Archive for Items Categorized 'British', only excerpts shown, click title for full entry.

The Riley M.P.H.: A History of Its Development & Production 1932–1935

by Robin Cameron

Blink—and you missed it! Not because it’s so fast but because it was offered for only half a year and in all of 14 copies. Like many other makers’ “Vitesse” or “Speed” models Riley’s “MPH” was less about nominal speed than the idea of speed.

The Singer Story: The Cars, Commercial Vehicles, Bicycles & Motorcycles

by Kevin Atkinson

Everyone knows that Bugattis used distinctive flat-spoke aluminum wheels. So did Singer—but 20 years earlier. The curved front forks of a bicycle are a George Singer patent, and still in use today. If you don’t know Singer, you should.

The Complete Catalogue of British Cars 1895–1975 

by Culshaw & Horrobin

It seems farfetched nowadays but once upon a time the British motor industry was thriving. First published in 1974, this book catalogs some 700 manufacturers and 3700 models—and those are just the production passenger cars.

Alvis Society, A Century of Drivers

by David Culshaw

From kings to serial killers, people who chose an Alvis were a discerning lot. Every car ever made is recorded here, and only here.

VANWALL, The Story of Britain’s first Formula 1 World Champions

by Jenkinson & Posthumus, with D. Nye

Ever noticed the MAHLE logo on a modern race car? British industrialist Tony Vandervell’s old company became part of that group in 2007. He got many things right, including his F1 team.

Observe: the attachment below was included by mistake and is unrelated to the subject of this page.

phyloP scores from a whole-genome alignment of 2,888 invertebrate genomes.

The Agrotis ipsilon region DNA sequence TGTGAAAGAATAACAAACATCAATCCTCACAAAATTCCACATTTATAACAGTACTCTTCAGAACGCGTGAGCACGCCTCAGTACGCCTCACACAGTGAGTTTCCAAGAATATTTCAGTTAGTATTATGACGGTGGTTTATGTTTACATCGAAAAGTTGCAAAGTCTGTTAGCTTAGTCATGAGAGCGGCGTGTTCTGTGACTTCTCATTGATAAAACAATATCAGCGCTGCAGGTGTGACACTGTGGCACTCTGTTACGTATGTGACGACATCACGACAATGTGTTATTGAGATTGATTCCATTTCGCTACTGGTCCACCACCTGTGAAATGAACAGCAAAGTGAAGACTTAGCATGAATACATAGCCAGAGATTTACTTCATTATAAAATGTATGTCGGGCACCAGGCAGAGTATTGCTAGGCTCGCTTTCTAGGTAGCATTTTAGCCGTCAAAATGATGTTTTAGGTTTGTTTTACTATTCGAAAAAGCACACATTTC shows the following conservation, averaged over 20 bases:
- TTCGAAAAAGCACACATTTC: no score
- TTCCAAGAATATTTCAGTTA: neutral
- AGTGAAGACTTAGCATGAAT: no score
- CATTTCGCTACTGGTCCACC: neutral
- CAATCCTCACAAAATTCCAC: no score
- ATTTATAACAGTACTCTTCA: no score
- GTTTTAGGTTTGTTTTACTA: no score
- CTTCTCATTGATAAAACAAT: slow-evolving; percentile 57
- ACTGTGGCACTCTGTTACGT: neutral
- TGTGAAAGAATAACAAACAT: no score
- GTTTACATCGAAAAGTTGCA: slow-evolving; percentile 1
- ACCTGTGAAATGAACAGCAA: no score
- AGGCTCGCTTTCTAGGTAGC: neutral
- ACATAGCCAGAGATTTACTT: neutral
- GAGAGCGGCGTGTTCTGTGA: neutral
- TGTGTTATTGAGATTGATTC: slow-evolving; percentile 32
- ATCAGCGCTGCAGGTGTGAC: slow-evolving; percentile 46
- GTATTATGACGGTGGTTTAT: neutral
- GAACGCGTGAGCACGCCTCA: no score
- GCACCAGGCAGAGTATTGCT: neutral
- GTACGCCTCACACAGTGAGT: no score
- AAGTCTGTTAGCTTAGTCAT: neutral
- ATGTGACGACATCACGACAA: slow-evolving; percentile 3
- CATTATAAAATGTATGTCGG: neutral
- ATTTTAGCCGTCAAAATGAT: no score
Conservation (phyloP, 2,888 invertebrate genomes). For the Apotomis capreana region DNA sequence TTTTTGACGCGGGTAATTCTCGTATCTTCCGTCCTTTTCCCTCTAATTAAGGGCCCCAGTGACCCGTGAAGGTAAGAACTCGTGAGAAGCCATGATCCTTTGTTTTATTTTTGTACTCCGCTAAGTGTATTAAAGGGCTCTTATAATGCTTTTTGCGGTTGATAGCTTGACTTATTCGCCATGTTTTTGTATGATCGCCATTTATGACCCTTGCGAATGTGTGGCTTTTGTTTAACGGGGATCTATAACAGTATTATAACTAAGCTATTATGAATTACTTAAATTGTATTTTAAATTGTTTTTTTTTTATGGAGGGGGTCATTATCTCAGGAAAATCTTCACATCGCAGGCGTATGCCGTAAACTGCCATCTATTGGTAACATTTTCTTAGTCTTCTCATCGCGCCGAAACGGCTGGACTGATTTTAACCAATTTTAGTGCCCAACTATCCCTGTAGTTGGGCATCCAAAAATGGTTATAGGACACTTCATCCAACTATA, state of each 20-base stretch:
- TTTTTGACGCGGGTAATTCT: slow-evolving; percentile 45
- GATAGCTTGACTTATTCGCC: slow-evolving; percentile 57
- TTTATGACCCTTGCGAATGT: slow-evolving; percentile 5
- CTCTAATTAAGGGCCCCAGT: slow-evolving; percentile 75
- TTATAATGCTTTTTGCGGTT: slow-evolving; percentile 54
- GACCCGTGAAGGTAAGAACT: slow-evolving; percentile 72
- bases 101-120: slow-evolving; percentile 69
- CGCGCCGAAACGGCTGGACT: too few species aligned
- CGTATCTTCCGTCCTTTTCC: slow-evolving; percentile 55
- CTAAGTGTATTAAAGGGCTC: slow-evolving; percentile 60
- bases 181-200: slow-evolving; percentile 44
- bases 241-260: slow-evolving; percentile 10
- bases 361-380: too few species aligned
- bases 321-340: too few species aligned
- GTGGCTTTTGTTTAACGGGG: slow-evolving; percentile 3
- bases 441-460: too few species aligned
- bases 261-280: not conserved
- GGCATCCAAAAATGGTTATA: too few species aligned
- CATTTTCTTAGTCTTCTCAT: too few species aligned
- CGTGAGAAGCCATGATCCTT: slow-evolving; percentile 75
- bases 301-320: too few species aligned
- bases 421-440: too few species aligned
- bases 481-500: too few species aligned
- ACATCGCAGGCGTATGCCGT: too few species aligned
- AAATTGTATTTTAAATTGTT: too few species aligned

Jaguar E-Type Factory and Private Competition Cars

by Peter Griffiths

Wait, the sexy “crumpet-catcher” was a serious race car? Campaigned by regular people? To this day? Yes, yes, and yes. And finally there’s a book about all of them, not just the Lightweights!

Silver Cloud II Brochure 

Quiet elegance with an appeal to a classic era. This could be said of the Rolls-Royce and Bentley models of the 1950s and 1960s. It could also describe this brochure for the Rolls-Royce Silver Cloud II and the Phantoms, Bentleys, and Bentley Continentals—1959 to 1962.

Those Elegant Rolls-Royce

by Lawrence Dalton

This first of the five Rolls-Royce books lifelong motoring enthusiast Lawrie Dalton would write covers the range of coachwork mounted on Rolls-Royce chassis from 1907–1939. To produce the best book possible, he started his own publishing house; that was half a century ago, and it still exists.

Around the World in a Napier – the Story of Two Motoring Pioneers

by Andrew M. Jepson

Around the world in 80 days?? Nah. Make that six years—and 46,528 miles, and 39 countries. They literally went were no one had been before. And you can follow them here.

Freestone & Webb, 1923–1958

by James Taylor

“Top Hat” and “Razor Edge” were just some of the clever ideas this coachbuilder had up their sleeve, they won gold medals nine years in a row, and were among the last five big remaining firms. But bespoke coachwork went the way of the dodo bird and it is little consolidation that F&W went out in a blaze of glory.

Rolls-Royce Silver Cloud, The Complete Story

by James Taylor

If you see one you can’t fail to notice it—and admire it. Admit it. If you want to know the story behind it, this book will set you on the right path, and while the car may have been for the ultra rich the book is a paltry $40!

Coachwork on the Rolls-Royce Twenty, 20/25, 25/30 and Wraith: 1922–1939

by James Taylor

Cars of this era did not come with standard bodies—you spec’d your own, from your preferred coachbuilder. Several thousand of these “small” Rolls-Royces were built so there’s lots to cover here.